Beer as Metaphor

Over the last year or so, the Japanese press has been moaning that young people are committing an unspeakable crime against the traditional mores of Japanese culture: they have ceased to drink beer. Generation Y (or alternatively known as Generation Z) have not proved themselves to be big drinkers to start, but they seem to particularly dislike the world’s most beloved malt-and-hops beverage. “It’s bitter,” they explain. “It’s yucky!” they exclaim.

This open disgust with beer may befuddle the older generation, who generally commence every single party, reception, and drinking event with a tall mini glass of Asahi Dry or Kirin Ichiban. The anti-brew sentiment, however, may just be the perfect metaphor for young people’s overall predisposition towards culture and life.

A key point about beer: Almost no one likes it upon their first sip. College students struggle through many a kegger before moving on to drink beer because they actually enjoy the flavor. There are short-term rewards in drunkenness to keep kids on the path to Sudsville, but beer requires a long-term effort. It’s the textbook definition of an “acquired taste.” Learning to like beer has traditionally been a nearly-universal part of growing up.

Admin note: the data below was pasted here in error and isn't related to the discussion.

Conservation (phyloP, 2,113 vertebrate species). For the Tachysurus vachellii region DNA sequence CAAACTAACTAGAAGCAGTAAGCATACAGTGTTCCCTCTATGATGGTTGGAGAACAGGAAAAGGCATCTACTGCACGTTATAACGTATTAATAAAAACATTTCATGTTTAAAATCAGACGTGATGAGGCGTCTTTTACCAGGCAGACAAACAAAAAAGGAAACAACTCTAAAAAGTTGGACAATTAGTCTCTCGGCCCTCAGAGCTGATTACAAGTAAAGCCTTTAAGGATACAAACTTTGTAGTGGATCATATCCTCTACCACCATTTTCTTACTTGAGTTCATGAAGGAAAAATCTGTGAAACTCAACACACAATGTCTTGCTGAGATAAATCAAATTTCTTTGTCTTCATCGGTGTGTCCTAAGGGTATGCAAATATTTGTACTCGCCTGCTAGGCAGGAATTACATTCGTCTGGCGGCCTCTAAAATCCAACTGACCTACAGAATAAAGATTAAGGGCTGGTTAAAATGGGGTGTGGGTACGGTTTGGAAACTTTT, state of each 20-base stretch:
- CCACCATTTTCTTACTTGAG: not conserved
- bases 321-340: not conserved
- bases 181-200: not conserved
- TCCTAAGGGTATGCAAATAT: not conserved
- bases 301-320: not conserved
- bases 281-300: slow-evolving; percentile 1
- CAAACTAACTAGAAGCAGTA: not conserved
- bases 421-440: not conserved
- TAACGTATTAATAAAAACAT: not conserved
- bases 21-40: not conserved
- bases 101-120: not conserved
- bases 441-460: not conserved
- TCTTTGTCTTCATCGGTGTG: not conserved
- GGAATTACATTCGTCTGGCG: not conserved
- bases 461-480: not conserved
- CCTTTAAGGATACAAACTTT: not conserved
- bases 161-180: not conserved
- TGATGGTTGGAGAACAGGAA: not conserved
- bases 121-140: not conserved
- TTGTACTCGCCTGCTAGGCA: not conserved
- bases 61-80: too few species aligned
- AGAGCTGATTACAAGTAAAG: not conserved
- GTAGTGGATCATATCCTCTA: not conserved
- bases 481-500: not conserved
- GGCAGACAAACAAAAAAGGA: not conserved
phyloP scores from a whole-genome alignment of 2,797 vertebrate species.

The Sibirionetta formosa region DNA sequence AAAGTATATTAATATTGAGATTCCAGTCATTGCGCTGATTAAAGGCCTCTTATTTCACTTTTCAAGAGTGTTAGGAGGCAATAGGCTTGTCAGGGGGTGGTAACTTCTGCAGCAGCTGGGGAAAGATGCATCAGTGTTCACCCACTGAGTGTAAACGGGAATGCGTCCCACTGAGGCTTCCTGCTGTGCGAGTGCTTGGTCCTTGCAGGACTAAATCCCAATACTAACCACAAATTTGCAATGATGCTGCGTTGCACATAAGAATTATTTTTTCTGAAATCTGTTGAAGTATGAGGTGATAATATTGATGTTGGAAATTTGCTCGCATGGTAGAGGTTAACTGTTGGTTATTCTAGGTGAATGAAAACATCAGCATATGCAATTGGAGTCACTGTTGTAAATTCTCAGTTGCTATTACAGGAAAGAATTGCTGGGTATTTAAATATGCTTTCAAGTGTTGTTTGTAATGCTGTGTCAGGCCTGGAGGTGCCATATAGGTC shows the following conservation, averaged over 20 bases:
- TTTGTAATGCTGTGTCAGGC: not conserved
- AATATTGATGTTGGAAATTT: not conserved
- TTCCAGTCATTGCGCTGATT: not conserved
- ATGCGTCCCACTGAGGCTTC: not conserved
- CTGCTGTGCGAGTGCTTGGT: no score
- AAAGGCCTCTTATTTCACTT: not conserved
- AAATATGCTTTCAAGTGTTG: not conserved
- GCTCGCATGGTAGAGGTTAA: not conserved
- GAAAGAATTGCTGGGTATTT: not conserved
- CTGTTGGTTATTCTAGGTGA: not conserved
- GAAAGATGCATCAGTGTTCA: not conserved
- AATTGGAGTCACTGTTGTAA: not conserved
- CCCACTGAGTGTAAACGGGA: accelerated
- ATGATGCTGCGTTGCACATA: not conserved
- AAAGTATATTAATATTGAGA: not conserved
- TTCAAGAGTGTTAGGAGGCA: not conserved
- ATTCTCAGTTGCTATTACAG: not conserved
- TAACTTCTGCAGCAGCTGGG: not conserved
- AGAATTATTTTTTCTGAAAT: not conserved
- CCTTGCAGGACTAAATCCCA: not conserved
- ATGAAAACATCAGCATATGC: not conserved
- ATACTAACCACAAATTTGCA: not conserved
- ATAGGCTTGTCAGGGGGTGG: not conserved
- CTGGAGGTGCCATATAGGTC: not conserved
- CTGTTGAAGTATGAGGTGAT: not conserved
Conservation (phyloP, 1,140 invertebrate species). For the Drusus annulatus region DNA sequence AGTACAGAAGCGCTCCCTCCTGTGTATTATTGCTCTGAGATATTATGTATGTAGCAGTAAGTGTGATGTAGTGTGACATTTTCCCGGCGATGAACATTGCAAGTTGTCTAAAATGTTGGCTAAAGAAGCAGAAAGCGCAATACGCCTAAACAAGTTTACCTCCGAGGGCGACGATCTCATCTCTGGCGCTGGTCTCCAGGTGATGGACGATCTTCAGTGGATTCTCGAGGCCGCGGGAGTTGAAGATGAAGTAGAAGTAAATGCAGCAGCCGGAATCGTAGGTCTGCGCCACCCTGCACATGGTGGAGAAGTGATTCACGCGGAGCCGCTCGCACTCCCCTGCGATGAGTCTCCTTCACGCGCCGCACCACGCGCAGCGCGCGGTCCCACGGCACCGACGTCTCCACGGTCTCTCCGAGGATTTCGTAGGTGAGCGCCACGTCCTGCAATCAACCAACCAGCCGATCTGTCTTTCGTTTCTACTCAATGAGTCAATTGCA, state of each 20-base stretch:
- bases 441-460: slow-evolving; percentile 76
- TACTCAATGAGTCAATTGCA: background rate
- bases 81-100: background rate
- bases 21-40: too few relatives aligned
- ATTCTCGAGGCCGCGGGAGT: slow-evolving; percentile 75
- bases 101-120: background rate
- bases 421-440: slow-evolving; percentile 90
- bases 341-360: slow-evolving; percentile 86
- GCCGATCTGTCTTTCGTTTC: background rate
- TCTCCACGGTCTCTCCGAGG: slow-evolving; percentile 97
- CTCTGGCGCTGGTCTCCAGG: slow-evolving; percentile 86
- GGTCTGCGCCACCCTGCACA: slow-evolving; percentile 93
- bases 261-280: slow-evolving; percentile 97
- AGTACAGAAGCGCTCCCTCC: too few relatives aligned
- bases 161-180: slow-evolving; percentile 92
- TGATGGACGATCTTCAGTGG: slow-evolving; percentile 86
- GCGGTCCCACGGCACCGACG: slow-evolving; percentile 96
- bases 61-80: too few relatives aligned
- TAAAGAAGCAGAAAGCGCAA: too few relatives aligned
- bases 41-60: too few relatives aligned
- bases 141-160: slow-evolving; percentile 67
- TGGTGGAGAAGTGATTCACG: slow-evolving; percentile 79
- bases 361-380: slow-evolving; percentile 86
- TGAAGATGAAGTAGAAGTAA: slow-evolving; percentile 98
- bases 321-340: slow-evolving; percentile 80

Today’s current crop of Japanese youngsters, however, has proven averse to anything remotely challenging, anything that requires short-term sacrifice for a long-term payoff. In his book Aiming Downward: Kids Who Don’t Learn, Youth Who Don’t Work, writer and critic Uchida Tatsuru describes a worrying phenomenon with the current generation: When they come to a
piece of information they do not understand in a book or in real life, they tend to skip over and ignore it, rather than take the time to ask questions and solve the mystery. This principle can be extended into cultural life. As a whole, Generation Y/Z have grown extremely confident about what they already know and like, with almost no interest in pushing themselves towards anything too foreign or new.